Now we also partially miss the point when we limit or suggest that Sabbath is simply one day of the week. For Sabbath is truly something that applies to all our days. Of course the rhythm set in the creation story is a weekly day of rest, but the practice of dedicating and observing a block of time each week should connect us in a deeper way to God’s presence on the other days as well.

Sabbath should never be limited by the clock or calendar. Rather Sabbath can be encountered in brief moments of prayer within a workday. It might be experienced during a particular season of life in which there is time for rest prior to another period of productivity. Sabbath, in whatever way it is experienced, realigns us with the divine rhythm, releases our hearts from those cultural values that are not life-giving, and opens our mind, body and soul to God’s care.

Sadly, despite its gift, the Sabbath rhythm finds very little foothold in our society. Distorted assumptions about what Sabbath means, the value our culture places on possessions and productivity as a measure of self-worth, and our own need to be in control erode almost any chance Sabbath has. The reality is it is even a challenge to keep Sabbath within the rhythms of a faith community. Every church program that provides rest for some, seems to add to the busyness of others. Therefore, it is no wonder that most of us are exhausted having taken on too much. It is why Sabbath keeping is truly countercultural living.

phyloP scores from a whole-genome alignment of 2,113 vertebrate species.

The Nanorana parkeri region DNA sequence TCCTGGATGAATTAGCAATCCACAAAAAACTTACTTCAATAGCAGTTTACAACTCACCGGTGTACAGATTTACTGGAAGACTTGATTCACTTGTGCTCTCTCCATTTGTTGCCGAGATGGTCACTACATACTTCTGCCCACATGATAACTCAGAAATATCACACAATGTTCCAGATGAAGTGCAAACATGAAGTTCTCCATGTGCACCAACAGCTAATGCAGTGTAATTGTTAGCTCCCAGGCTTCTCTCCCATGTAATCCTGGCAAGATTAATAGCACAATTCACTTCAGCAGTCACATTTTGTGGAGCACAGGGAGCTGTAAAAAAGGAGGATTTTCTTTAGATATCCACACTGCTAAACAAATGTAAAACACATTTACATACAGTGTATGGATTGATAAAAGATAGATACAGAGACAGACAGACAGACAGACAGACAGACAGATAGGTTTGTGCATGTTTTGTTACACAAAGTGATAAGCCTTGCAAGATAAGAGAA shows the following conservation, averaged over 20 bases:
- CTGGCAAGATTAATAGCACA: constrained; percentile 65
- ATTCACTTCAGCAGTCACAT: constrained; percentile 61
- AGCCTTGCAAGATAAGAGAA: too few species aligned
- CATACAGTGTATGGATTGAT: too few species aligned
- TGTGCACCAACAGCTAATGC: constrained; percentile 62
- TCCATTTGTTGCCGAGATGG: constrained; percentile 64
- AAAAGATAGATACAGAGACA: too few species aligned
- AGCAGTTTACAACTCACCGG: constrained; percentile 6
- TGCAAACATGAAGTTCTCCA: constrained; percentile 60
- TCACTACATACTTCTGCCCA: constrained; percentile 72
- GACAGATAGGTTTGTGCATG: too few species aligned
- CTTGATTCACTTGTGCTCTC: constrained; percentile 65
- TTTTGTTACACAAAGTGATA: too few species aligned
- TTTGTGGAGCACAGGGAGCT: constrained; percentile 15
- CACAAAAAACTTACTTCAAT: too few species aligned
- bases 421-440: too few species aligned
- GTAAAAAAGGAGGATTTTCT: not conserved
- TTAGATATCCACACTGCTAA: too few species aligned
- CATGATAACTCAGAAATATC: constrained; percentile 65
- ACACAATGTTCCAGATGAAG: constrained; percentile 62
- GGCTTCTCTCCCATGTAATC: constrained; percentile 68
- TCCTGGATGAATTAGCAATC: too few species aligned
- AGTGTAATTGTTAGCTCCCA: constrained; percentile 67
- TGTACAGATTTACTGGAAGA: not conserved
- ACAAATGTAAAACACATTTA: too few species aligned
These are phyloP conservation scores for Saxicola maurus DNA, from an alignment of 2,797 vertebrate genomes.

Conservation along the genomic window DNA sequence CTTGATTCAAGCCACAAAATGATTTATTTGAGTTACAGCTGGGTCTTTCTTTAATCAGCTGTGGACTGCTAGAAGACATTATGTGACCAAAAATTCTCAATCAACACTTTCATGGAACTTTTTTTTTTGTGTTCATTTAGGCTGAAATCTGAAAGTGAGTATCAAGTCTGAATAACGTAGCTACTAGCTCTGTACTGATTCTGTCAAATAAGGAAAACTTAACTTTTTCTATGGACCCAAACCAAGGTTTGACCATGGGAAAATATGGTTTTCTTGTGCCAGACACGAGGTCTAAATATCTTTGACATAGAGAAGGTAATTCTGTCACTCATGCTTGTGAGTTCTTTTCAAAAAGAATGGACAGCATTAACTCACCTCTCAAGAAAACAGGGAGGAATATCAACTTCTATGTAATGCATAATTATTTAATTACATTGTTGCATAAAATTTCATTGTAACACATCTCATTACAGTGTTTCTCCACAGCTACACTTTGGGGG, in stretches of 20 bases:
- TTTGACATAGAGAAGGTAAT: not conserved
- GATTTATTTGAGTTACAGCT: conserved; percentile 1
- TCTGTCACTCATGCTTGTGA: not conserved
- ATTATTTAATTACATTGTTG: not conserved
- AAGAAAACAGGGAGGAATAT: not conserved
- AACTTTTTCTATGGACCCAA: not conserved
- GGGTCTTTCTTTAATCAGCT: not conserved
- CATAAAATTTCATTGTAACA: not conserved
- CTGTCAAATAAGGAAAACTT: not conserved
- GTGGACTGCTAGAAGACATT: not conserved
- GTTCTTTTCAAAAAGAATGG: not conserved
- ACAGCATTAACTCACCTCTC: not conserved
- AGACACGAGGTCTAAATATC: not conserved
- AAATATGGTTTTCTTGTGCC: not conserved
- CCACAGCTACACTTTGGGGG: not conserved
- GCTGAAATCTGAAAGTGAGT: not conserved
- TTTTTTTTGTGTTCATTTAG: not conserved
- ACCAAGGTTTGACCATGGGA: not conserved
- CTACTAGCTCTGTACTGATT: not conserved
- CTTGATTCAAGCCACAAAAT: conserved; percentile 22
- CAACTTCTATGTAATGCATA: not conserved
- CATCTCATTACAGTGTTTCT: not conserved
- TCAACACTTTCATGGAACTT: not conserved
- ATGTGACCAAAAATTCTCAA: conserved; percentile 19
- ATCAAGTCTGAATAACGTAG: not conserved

A living that is easier said than done. After all, as stated early, we Americans fill every chard of silence with noise, music and activity. As a culture we are bombarded with a distorted truth — that enough is never adequate, overachieving is actually average, virtual connections are actual relationships, and padding our resumes will make us more important. Hearing and heeding the divine rhythm of rest is no easy task in this space, but it is worth the effort.

The rhythm of Sabbath is a call to rest, redemption and re-creation. Within the rest is the meaningful and sacred work of getting to know God. Rest is not the same as plopping in front of the television with a plate of nachos and the beverage of your choosing. Sabbath is not a call to be a couch potato. Rather Sabbath is the rhythm of doing more with our lives than working and running ourselves to death so that we can fall asleep watching reruns of “Friends” or holding our lives together all year long so we can get two weeks away worrying about all we have to do when we get back home.

Sabbath is a holy time. It is not a holiday. It is not vacation. It is not reward. It will look different for each of us, because we are each unique individuals. There isn’t one universal Sabbath way, because God has called us into different vocations. Rather, Sabbath is a surrendering to a rhythm of sacred space and time — setting aside the cultural values — and leaning into the God-ordained rhythm of creation. Evening and morning. Inhaling and exhaling. Giving and receiving. Action and reflection. Speech and silence. Work and rest. Amen.


[i] Genesis 1:31-2:1 (nrsv)

[ii] Genesis 2:2-3 (nrsv)

[iii] Deuteronomy 5:12-14a (nrsv)